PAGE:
Fever Offers Autistic Children a Temporary Reprieve

January 05, 2008 12:02 AM
by findingDulcinea Staff
A recent study has found that high temperatures can improve an autistic child’s ability to interact, apparently by re-establishing nerve cell communication in the brain.

30-Second Summary

Researchers at the Kennedy Krieger Institute looked at 30 subjects aged 2 to 18 years old who were experiencing fevers of at least 100.4 degrees Fahrenheit.

Over 80 percent showed some enhancement of behavior and interactive skills and 30 percent showed dramatic improvements.

The cause of autism is still a mystery. Nor is there any definitive medical treatment for this condition, which affects as many as 1.5 million Americans.

However, some scientists, including Michael Murias of the University of Washington, who presented a paper on the subject at a 2006 Society for Neuroscience meeting, believe autism is the result of the lack coordination between all areas of the brain.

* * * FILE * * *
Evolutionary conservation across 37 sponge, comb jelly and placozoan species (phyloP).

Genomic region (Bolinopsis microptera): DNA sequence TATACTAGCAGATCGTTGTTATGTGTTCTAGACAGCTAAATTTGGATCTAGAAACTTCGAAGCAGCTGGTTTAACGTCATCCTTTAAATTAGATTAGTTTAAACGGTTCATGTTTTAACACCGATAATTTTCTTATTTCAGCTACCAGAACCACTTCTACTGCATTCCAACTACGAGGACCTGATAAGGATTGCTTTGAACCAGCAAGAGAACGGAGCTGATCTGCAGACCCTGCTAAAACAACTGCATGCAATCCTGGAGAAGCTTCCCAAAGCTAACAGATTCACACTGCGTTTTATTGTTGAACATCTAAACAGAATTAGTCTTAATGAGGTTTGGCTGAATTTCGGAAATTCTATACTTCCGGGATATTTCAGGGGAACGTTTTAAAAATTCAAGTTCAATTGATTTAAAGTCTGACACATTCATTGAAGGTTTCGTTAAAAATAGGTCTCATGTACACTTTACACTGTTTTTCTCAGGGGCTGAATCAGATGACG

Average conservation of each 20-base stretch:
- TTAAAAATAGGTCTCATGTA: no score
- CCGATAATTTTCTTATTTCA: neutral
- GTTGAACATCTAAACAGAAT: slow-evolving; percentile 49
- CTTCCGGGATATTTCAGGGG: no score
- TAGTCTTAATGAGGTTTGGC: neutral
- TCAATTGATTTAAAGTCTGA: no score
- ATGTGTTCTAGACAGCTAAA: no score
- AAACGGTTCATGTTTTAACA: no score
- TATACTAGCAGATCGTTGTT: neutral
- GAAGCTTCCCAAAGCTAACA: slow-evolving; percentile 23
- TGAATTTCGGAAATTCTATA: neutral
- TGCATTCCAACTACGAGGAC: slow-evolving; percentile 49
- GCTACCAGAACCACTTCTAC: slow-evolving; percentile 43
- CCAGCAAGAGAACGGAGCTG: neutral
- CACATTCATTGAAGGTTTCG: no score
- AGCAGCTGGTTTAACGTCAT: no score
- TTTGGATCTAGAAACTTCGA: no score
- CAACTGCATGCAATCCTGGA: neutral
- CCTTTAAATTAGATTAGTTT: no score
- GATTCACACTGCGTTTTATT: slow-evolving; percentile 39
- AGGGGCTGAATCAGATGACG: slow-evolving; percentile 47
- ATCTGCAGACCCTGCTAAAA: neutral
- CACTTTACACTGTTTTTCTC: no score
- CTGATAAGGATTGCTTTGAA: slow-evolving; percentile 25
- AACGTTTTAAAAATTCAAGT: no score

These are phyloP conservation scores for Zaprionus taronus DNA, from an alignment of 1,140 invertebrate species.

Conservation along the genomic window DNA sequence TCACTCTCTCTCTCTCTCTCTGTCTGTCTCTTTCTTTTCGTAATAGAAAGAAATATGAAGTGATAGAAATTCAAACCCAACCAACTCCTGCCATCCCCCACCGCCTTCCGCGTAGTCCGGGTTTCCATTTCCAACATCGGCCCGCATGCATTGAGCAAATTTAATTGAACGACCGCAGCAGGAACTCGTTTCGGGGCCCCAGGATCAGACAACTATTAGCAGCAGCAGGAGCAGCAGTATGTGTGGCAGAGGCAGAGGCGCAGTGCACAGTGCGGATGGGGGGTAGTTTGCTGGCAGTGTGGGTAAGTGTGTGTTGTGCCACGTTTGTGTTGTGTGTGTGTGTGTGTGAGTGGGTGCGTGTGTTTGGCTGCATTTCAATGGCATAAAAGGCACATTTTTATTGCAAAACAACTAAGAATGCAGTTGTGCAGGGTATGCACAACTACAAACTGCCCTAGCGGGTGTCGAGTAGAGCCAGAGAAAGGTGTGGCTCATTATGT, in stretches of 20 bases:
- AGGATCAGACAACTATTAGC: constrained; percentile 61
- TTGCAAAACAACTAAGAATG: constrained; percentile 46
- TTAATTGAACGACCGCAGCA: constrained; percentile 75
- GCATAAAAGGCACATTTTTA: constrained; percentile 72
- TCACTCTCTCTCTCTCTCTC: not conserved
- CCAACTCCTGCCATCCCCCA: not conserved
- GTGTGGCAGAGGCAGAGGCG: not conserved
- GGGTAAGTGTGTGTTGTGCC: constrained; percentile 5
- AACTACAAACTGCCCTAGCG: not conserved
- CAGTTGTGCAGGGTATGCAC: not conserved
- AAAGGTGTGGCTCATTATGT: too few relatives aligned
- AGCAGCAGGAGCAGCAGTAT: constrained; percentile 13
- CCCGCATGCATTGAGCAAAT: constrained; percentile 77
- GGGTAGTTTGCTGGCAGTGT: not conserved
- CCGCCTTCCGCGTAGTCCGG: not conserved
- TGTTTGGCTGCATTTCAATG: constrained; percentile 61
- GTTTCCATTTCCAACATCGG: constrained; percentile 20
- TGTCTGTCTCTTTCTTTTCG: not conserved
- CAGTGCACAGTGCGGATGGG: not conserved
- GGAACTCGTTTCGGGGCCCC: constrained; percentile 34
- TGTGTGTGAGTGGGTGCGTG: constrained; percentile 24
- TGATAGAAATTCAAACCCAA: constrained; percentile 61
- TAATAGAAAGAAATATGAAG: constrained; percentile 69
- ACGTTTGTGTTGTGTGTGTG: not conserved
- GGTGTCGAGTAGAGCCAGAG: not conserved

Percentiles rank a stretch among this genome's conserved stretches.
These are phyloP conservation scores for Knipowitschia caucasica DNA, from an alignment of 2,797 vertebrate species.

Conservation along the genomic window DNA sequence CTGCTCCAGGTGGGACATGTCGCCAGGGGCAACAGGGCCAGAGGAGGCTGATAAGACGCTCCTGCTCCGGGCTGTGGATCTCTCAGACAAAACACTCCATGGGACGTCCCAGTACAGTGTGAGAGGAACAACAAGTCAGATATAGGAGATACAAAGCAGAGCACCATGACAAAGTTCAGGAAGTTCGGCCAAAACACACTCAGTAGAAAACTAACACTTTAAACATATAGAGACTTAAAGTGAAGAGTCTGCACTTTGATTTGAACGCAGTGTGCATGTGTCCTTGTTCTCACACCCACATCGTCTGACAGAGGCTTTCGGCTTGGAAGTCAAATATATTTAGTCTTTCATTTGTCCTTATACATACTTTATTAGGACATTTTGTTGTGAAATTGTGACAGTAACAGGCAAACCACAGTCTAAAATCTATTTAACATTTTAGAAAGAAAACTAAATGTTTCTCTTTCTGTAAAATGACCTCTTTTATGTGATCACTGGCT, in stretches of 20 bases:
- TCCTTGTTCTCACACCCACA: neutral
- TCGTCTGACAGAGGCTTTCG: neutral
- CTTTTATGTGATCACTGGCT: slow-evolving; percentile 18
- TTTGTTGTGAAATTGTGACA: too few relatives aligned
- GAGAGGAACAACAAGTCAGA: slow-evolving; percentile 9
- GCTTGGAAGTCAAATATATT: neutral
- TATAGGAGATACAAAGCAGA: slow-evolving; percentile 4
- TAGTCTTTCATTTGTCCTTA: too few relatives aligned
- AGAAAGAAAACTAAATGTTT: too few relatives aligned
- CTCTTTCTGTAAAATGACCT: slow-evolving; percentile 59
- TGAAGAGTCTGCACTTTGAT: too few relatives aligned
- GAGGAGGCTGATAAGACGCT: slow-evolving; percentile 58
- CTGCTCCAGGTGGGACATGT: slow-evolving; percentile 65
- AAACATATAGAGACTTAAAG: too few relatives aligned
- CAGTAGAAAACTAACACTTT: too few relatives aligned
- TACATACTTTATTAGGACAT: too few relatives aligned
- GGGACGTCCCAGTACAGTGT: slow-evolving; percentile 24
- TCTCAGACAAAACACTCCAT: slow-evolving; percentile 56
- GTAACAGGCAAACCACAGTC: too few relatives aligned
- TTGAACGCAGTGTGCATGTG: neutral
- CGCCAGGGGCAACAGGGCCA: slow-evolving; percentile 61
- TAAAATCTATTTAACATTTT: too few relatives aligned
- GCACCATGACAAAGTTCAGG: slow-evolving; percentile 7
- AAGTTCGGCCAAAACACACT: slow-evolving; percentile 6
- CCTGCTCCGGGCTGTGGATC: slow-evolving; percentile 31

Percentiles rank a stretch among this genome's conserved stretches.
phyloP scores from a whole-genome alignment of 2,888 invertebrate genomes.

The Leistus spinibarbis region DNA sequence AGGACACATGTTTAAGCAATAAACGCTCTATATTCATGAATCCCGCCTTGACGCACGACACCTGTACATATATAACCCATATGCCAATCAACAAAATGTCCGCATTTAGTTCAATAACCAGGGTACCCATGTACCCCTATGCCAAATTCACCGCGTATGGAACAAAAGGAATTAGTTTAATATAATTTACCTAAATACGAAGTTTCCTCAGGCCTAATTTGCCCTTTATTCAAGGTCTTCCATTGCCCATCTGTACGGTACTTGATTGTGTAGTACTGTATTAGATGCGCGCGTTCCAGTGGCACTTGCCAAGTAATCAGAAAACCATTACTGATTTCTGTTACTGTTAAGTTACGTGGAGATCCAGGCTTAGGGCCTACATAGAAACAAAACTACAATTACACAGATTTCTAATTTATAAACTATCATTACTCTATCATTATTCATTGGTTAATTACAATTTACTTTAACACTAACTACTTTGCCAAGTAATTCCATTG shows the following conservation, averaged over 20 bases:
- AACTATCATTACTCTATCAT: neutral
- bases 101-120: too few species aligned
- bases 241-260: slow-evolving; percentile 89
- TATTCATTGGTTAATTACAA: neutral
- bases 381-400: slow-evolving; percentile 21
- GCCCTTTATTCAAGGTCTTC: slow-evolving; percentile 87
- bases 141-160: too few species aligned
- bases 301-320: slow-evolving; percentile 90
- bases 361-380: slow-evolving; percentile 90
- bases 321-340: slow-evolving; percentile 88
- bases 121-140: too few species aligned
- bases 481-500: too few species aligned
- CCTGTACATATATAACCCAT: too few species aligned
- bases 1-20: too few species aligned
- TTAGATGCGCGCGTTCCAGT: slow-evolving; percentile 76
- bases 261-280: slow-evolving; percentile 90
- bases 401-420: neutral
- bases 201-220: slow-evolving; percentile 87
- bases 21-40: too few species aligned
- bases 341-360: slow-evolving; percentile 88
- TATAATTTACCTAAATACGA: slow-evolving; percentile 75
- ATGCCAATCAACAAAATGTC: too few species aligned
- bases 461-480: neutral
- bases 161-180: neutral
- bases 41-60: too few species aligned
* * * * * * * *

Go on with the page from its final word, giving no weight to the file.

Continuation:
Other speculative causes are gene variants, vaccinations containing the mercury-based preservative thimerosal, and an excess of television watching.

The symptoms of autism affect different people with varying levels of intensity. Autism therefore encompasses a spectrum of disorders, stretching from those with mild communication difficulties at one end to autistics who need care assistance for their entire lives at the other.

According to the National Institute of Mental Health, autistic children tend to experience difficulty with social interaction, verbal and nonverbal communication, and repetitive behaviors or interests.

Headline Links: Fevers open a window to communication

Reference Material: What is autism?

Related Links: Possible causes

Thimerosal vaccination
Autism and difficulties conceiving

Related Links: CDC, Cure Autism Now, and


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